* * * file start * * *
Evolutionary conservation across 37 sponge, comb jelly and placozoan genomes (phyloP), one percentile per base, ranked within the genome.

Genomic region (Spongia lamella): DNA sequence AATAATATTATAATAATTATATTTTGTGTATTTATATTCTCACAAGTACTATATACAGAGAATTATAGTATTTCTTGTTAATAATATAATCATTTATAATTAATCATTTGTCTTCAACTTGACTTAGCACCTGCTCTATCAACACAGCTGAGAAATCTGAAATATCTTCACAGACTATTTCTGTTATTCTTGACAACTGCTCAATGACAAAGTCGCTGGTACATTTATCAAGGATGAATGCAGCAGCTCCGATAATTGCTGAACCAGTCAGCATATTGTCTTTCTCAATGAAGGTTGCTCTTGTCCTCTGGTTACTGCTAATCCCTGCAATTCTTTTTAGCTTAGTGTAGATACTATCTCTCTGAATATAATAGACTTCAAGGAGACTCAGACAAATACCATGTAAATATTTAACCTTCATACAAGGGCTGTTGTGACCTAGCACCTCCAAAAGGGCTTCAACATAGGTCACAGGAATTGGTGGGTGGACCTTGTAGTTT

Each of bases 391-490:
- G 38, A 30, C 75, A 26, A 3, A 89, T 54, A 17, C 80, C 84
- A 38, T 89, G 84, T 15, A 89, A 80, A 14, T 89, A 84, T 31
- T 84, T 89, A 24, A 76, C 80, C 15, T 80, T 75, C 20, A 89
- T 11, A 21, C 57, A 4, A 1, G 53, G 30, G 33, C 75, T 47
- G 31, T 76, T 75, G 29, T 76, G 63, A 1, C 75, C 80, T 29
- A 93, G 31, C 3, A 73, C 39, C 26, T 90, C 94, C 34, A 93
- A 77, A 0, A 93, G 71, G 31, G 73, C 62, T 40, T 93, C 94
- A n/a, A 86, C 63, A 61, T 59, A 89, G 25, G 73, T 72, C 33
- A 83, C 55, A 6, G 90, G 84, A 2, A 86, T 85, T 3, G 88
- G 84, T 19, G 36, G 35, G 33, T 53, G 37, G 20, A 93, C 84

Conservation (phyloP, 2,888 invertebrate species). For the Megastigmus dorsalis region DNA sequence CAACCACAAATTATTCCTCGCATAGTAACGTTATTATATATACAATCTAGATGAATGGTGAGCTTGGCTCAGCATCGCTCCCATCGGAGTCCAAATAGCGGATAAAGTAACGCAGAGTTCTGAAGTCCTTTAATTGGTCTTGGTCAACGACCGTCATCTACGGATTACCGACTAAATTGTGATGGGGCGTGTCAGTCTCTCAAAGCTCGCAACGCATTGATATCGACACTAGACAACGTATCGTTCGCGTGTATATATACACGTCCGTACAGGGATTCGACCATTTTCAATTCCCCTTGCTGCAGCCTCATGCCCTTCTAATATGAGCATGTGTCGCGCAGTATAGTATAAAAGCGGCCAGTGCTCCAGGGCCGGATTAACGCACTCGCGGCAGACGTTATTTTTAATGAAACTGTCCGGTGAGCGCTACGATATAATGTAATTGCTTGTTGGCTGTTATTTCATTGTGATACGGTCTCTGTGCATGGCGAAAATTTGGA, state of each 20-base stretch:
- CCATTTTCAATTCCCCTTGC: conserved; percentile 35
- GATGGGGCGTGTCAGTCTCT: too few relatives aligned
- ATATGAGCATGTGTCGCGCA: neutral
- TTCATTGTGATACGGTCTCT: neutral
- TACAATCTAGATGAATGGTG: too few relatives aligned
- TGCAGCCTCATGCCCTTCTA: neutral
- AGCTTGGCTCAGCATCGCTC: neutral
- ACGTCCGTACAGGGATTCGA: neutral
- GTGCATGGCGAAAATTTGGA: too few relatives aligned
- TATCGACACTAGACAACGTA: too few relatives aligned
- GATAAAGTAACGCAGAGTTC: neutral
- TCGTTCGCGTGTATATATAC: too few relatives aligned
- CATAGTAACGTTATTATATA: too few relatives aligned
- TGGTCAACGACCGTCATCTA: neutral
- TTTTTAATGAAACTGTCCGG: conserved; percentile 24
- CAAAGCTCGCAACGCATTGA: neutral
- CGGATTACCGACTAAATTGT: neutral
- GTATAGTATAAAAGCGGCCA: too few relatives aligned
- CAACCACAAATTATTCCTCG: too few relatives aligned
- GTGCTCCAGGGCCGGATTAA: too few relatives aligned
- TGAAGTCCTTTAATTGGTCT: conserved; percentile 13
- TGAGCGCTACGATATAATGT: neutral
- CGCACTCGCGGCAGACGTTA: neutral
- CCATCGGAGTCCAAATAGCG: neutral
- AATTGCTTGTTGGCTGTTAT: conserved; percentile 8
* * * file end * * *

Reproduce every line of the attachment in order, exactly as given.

Evolutionary conservation across 37 sponge, comb jelly and placozoan genomes (phyloP), one percentile per base, ranked within the genome.

Genomic region (Spongia lamella): DNA sequence AATAATATTATAATAATTATATTTTGTGTATTTATATTCTCACAAGTACTATATACAGAGAATTATAGTATTTCTTGTTAATAATATAATCATTTATAATTAATCATTTGTCTTCAACTTGACTTAGCACCTGCTCTATCAACACAGCTGAGAAATCTGAAATATCTTCACAGACTATTTCTGTTATTCTTGACAACTGCTCAATGACAAAGTCGCTGGTACATTTATCAAGGATGAATGCAGCAGCTCCGATAATTGCTGAACCAGTCAGCATATTGTCTTTCTCAATGAAGGTTGCTCTTGTCCTCTGGTTACTGCTAATCCCTGCAATTCTTTTTAGCTTAGTGTAGATACTATCTCTCTGAATATAATAGACTTCAAGGAGACTCAGACAAATACCATGTAAATATTTAACCTTCATACAAGGGCTGTTGTGACCTAGCACCTCCAAAAGGGCTTCAACATAGGTCACAGGAATTGGTGGGTGGACCTTGTAGTTT

Each of bases 391-490:
- G 38, A 30, C 75, A 26, A 3, A 89, T 54, A 17, C 80, C 84
- A 38, T 89, G 84, T 15, A 89, A 80, A 14, T 89, A 84, T 31
- T 84, T 89, A 24, A 76, C 80, C 15, T 80, T 75, C 20, A 89
- T 11, A 21, C 57, A 4, A 1, G 53, G 30, G 33, C 75, T 47
- G 31, T 76, T 75, G 29, T 76, G 63, A 1, C 75, C 80, T 29
- A 93, G 31, C 3, A 73, C 39, C 26, T 90, C 94, C 34, A 93
- A 77, A 0, A 93, G 71, G 31, G 73, C 62, T 40, T 93, C 94
- A n/a, A 86, C 63, A 61, T 59, A 89, G 25, G 73, T 72, C 33
- A 83, C 55, A 6, G 90, G 84, A 2, A 86, T 85, T 3, G 88
- G 84, T 19, G 36, G 35, G 33, T 53, G 37, G 20, A 93, C 84

Conservation (phyloP, 2,888 invertebrate species). For the Megastigmus dorsalis region DNA sequence CAACCACAAATTATTCCTCGCATAGTAACGTTATTATATATACAATCTAGATGAATGGTGAGCTTGGCTCAGCATCGCTCCCATCGGAGTCCAAATAGCGGATAAAGTAACGCAGAGTTCTGAAGTCCTTTAATTGGTCTTGGTCAACGACCGTCATCTACGGATTACCGACTAAATTGTGATGGGGCGTGTCAGTCTCTCAAAGCTCGCAACGCATTGATATCGACACTAGACAACGTATCGTTCGCGTGTATATATACACGTCCGTACAGGGATTCGACCATTTTCAATTCCCCTTGCTGCAGCCTCATGCCCTTCTAATATGAGCATGTGTCGCGCAGTATAGTATAAAAGCGGCCAGTGCTCCAGGGCCGGATTAACGCACTCGCGGCAGACGTTATTTTTAATGAAACTGTCCGGTGAGCGCTACGATATAATGTAATTGCTTGTTGGCTGTTATTTCATTGTGATACGGTCTCTGTGCATGGCGAAAATTTGGA, state of each 20-base stretch:
- CCATTTTCAATTCCCCTTGC: conserved; percentile 35
- GATGGGGCGTGTCAGTCTCT: too few relatives aligned
- ATATGAGCATGTGTCGCGCA: neutral
- TTCATTGTGATACGGTCTCT: neutral
- TACAATCTAGATGAATGGTG: too few relatives aligned
- TGCAGCCTCATGCCCTTCTA: neutral
- AGCTTGGCTCAGCATCGCTC: neutral
- ACGTCCGTACAGGGATTCGA: neutral
- GTGCATGGCGAAAATTTGGA: too few relatives aligned
- TATCGACACTAGACAACGTA: too few relatives aligned
- GATAAAGTAACGCAGAGTTC: neutral
- TCGTTCGCGTGTATATATAC: too few relatives aligned
- CATAGTAACGTTATTATATA: too few relatives aligned
- TGGTCAACGACCGTCATCTA: neutral
- TTTTTAATGAAACTGTCCGG: conserved; percentile 24
- CAAAGCTCGCAACGCATTGA: neutral
- CGGATTACCGACTAAATTGT: neutral
- GTATAGTATAAAAGCGGCCA: too few relatives aligned
- CAACCACAAATTATTCCTCG: too few relatives aligned
- GTGCTCCAGGGCCGGATTAA: too few relatives aligned
- TGAAGTCCTTTAATTGGTCT: conserved; percentile 13
- TGAGCGCTACGATATAATGT: neutral
- CGCACTCGCGGCAGACGTTA: neutral
- CCATCGGAGTCCAAATAGCG: neutral
- AATTGCTTGTTGGCTGTTAT: conserved; percentile 8